The majority of Americans are not extremists when it comes to politics. They are neither very blue nor very red. They are somewhere in between. Before we call them purple, it’s best to recognize the state of mind many of them have about policy issues ranging from education to gun control to tax policy and entitlement reform, namely: uncertainty.
That’s right, uncertainty. The majority of Americans do not believe that they know with certainty how to address the problem of gun violence, whether charter schools are a good idea, what to do about Syria and North Korea or how to reform Social Security. They do not have the cognitive state of mind of certainty. Nor do they feel comfortable in their beliefs. They see some value in both progressive and conservative perspectives.
The key to formulating a political point of view that will address the dysfunction in Washington and the angry polarization that infects our country is to harness the uncertainty of those in the middle.
This does not mean we should have politicians who will propose that we accept uncertainty as a state of being and do nothing to address it. Of course not.
What it means is that we should mobilize citizens and thinkers around the honest doubts tens of millions of Americans have and leverage this uncertainty so that it binds people together and leads to creative policy solutions to our national problems.
Uncertainty begets bipartisanship because those who have it are inclined to reach out to others and find ways to work with them. Leveraging uncertainty involves rejecting rigidity, rejecting intellectual arrogance and rejecting narrow-mindedness. Leveraging uncertainty, moreover, has an honored history in our country.
Abraham Lincoln, as the late Harvard scholar David Donald argued over 50 years ago in his essay “Abraham Lincoln and the American Pragmatic Tradition,” was a leader who rejected doctrinaire solutions and rigid thinking. Lincoln said, “My policy is to have no policy.” He was tenacious, but he was not narrow-minded. He applied fundamental moral principles rooted in the Declaration of Independence and the Constitution to each situation as it arose, and he respected context and timing.
For example, Lincoln only issued the Emancipation Proclamation when the pragmatic moment called for it — namely when he needed to dissuade England and France from siding with the South.
If our greatest president put uncertainty on a pedestal, so did our greatest philosopher, John Dewey. One of his most important books was titled “The Quest for Certainty,” and throughout this book Dewey sharply criticized those philosophers — ancient and modern — who claimed to have certainty about what we could know about reality and what economic and political institutions were just.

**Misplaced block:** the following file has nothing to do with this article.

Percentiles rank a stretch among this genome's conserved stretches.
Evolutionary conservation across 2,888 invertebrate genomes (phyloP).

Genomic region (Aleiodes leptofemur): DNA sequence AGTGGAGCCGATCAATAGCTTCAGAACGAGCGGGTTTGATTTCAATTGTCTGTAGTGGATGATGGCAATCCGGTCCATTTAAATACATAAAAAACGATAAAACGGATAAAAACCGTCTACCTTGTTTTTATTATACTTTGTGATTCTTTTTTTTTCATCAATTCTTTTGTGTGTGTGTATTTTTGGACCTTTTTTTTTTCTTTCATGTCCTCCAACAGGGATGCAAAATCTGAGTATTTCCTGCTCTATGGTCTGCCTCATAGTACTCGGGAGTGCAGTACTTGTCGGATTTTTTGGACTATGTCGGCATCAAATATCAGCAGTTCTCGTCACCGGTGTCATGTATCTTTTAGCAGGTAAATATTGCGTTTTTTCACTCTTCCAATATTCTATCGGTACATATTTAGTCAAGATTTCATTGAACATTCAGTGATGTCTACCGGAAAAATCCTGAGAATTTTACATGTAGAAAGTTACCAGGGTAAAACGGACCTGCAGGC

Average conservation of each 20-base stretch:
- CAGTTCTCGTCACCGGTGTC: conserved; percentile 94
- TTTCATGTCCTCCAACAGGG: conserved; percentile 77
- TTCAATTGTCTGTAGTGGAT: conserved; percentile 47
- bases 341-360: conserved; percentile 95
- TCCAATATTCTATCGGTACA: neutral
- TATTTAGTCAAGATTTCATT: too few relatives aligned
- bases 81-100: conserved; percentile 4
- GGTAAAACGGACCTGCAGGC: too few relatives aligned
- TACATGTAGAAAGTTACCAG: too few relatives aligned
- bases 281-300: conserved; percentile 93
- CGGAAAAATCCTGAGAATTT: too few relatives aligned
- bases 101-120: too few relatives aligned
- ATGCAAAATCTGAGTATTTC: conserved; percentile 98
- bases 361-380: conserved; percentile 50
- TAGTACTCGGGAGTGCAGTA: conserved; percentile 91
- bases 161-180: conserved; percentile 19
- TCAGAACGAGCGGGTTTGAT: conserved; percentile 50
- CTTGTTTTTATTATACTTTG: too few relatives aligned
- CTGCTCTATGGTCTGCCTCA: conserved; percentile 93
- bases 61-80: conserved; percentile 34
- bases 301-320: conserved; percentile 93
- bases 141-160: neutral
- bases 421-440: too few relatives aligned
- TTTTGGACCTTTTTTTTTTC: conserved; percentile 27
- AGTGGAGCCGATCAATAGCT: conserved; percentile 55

Where the voices of certainty saw dualisms everywhere — knowledge and action, mind and body, individual and society — Dewey saw complexity, continuity and historical evolution. Democracy itself flourished, in his view, when armies of scientists worked together to understand natural and social reality and create public policies that would solve the “the problems of men” rather than the abstract, artificial, irrelevant “problems of philosophers.”
Likewise, the greatest economist of the 20th century, John Maynard Keynes — as Paul Davidson and Robert Skidelsky have argued in four recent books — put the concept of uncertainty at the center of his explanatory theory of what animates advanced capitalist societies. Economic theories that revolve around the “rational economic man” are fundamentally misguided from a Keynesian point of view. Once we understand the actual psychology behind the thinking of our citizens and our companies, then we will develop the best fiscal and monetary policies.
Lincoln, Dewey, and Keynes all valued uncertainty. They all hated simplistic dualisms and overly idealized conceptions of decision-making. They respected the reality of uncertainty and were not afraid of it. Instead, they embraced it.
Today, our politics are controlled by individuals, organizations and politicians who are certain about what we should do and who feel confident in their beliefs. And look where it’s gotten us.
The question is: Can future leaders craft a new politics for our country that moves away from the divisive attitude of certainty?
Dave Anderson (email@example.com) is Editor of “Leveraging: A Political, Economic and Societal Framework” (Springer, 2014) and was a candidate in the 2016 Democratic Primary in Maryland’s 8th Congressional District. He taught ethics and politics at George Washington University's Graduate School of Political Management for 12 years.